Prof. Maithri Wickremesinghe, Ambassador of Nepal Bashu Dev Mishra, acting British High Commissioner Lisa Whanstall, Chairperson of WCIC Anoji De Silva and the Officials of the WCIC were present on this occasion. President Ranil Wickremesinghe also said: “If a single person is in debt, it is manageable. You can enlist the assistance of a friend or relative. However, if a country declares bankruptcy, there is only one organization in the world that can assist. That is the International Monetary Fund (IMF). No matter how loud we yell or how many prayers we offer, no one else will help and we will receive assistance and relief only from this organization.”

The President further said that the government discussed this with the International Monetary Fund. “According to the IMF, a country that receives IMF financial assistance cannot have non-profit institutions. If the economy is open, loss-making institutions should be transferred to other sectors. Institutions should be profitable if they are run by the government, so that government funds can be used to benefit the people. Otherwise, the government will use that money to run non-profit institutions.

If there were no loss-making institutions, the government’s money could be spent on providing relief and services to the people. At this time, we also had to go to the IMF. Some work had been done by the time I took over. A staff level agreement was reached with the International Monetary Fund in September last year.

The result will be available this year. Let me give an example. Even after the Electricity Board increased tariffs, there is still a loss of Rs.350 billion. Unable to carry on with these losses, the CEB would collapse. Then we borrow money from the banks and the banks then collapse. If so, VAT should be increased, or the electricity charges should be increased. We must do one of the two. If not, we will not receive aid. Reluctantly, even if it is difficult, we have to proceed with it.

No one will applaud me for accepting this job despite knowing the gravity of the issue, I accepted this. We have to make difficult decisions and those decisions affect people’s daily lives. The price of goods will increase. However, we have been able to solve the fuel problem, food problem and fertilizer problems due to the aid we have received in the past.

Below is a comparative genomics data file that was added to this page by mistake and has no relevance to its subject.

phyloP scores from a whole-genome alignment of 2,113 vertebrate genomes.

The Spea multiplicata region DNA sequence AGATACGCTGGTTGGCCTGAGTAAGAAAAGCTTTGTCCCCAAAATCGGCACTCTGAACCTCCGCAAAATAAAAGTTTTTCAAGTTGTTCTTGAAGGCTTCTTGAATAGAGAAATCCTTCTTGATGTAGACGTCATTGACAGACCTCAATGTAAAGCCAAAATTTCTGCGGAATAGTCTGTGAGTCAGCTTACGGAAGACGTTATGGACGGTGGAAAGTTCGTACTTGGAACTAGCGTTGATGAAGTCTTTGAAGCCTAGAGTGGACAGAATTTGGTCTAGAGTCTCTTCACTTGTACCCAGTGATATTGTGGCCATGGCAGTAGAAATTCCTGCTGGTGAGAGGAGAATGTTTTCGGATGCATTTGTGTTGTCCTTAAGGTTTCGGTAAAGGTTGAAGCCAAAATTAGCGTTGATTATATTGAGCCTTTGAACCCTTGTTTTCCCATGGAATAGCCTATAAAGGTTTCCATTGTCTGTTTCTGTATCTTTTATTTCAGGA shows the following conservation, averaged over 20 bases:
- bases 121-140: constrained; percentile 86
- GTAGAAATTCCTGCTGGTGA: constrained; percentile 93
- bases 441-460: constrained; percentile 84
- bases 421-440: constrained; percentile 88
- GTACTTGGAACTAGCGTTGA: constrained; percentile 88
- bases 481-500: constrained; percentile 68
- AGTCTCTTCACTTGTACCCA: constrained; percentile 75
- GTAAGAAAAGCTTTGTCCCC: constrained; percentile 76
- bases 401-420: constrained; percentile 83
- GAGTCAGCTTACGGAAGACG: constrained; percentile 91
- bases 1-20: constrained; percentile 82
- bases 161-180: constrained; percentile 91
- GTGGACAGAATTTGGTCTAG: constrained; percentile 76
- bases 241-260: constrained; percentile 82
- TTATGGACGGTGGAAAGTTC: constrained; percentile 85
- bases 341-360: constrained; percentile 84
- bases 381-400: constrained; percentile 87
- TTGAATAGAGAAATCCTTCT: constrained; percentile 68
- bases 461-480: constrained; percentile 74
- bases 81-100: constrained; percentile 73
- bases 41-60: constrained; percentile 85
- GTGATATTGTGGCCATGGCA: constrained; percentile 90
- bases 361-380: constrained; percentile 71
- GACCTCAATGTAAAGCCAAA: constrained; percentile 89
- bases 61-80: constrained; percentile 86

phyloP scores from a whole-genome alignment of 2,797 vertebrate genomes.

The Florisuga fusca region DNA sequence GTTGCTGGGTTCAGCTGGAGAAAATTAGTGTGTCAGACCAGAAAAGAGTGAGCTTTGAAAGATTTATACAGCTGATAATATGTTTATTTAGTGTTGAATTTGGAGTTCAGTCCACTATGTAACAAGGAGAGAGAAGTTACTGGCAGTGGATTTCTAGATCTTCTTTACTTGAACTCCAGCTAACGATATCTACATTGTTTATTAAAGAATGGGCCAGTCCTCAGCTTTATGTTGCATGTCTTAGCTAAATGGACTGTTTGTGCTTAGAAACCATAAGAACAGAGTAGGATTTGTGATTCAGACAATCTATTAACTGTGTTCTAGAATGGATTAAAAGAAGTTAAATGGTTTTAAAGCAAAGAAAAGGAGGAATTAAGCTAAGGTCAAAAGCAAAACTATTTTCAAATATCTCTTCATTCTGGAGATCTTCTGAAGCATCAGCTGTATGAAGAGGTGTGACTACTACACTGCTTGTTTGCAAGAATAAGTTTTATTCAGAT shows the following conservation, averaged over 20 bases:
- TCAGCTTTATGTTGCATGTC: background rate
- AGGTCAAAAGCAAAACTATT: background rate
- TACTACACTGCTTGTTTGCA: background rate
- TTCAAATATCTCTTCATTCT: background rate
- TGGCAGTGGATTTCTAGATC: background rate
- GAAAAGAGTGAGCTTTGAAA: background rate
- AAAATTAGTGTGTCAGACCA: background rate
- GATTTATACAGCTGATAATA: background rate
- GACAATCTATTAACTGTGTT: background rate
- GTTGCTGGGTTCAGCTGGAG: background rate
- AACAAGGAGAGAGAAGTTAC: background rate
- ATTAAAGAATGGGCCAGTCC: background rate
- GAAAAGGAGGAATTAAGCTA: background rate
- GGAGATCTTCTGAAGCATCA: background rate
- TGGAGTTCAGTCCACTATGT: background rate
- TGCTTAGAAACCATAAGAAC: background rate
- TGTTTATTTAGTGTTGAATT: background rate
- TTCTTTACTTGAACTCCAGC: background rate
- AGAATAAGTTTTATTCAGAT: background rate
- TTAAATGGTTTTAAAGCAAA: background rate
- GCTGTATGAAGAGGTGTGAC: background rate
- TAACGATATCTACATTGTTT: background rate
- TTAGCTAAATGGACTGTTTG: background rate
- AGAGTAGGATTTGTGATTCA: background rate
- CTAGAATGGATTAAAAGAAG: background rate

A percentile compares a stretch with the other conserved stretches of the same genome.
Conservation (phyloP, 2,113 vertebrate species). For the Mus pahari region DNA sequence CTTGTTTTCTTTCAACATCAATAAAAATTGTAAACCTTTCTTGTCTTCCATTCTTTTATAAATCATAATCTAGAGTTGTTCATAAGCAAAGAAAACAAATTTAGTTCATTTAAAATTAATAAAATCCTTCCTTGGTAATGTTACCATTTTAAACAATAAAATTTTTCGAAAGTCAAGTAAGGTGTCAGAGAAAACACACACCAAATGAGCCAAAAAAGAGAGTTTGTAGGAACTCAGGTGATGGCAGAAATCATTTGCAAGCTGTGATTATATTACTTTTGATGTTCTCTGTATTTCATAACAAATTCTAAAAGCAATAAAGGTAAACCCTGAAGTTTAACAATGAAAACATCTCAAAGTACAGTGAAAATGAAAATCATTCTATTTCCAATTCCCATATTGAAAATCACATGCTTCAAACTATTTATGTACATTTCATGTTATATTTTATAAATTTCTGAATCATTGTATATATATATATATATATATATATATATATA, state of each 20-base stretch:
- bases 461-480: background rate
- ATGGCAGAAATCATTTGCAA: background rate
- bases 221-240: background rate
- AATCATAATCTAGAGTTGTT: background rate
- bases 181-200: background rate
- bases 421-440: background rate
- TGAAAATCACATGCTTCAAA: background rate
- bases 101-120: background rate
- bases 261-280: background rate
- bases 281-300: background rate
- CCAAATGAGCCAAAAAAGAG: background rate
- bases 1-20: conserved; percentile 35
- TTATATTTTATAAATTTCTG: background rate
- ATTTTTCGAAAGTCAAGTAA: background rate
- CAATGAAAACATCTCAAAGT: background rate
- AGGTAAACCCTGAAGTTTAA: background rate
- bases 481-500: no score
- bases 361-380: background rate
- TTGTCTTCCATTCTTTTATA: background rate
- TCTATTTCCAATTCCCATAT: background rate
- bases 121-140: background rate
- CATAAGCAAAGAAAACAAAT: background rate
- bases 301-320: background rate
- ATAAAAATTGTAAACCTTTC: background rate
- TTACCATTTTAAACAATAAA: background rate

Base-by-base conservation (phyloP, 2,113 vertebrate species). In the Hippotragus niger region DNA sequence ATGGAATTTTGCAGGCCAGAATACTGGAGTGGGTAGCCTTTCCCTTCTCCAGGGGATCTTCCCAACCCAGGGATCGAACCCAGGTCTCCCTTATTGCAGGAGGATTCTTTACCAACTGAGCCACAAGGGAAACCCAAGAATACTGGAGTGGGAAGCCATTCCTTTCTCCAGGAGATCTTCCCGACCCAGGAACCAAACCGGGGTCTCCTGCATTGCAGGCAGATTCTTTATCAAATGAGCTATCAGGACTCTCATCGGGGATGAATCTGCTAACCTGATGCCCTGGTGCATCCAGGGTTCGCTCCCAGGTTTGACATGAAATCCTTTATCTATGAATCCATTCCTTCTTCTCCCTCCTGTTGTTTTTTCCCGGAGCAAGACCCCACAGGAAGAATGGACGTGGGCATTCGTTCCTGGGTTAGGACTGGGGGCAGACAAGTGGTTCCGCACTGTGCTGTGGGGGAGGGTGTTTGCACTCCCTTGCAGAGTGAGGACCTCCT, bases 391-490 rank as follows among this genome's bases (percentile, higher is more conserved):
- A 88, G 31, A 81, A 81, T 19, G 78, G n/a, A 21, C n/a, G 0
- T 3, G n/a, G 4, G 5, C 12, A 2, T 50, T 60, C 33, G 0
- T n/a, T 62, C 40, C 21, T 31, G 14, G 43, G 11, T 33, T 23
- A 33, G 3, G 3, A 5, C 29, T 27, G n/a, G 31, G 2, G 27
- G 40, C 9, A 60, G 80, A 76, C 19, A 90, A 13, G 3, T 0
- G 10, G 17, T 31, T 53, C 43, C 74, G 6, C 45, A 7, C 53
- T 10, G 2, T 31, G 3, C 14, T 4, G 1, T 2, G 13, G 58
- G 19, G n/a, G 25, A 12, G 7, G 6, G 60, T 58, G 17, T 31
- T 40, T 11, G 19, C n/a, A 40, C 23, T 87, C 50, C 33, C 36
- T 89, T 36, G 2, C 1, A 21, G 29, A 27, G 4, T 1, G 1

Because we received fertilizer, we will have a good harvest in the Maha season this year. In fact, we are getting a surplus of paddy. It is very good for the economy as well as the people.

This can reduce inflation.

Everyone has to pay taxes. Even some government professionals speak out against this. Some people are protesting. I have no problem with any of these acts but what is the solution to this? In such a situation, rallying and shouting against the government happens in any country in the world. They cannot be stopped. What will we do if we withdraw from these decisions? What will happen to the country? If we withdraw from the agreement negotiated with the IMF, who will help us? If the price is increased, it will impact on the cost of living. If we don’t increase the price, you won’t get support from the IMF. Then the economy will collapse.

Now we are at a critical point. We have to move forward from that critical point. Then the country can get foreign investors. We must go there. But we have to follow very difficult decisions. Do you agree or not? Usually blame is not on those who spread disease, but the blame is on the doctor who gives the bitter medicine. It’s okay to blame, take this bitter medicine and go for the program that heals the economy.

I am sure that there will be a way out of this year’s grief. To do all this we have to suffer. We can rebuild all of this. I believe in it. Then we should think about new businesses and give opportunities to new businesses that can compete with the world. If we do that, we have the ability to build the economy of this country. We are sure of that.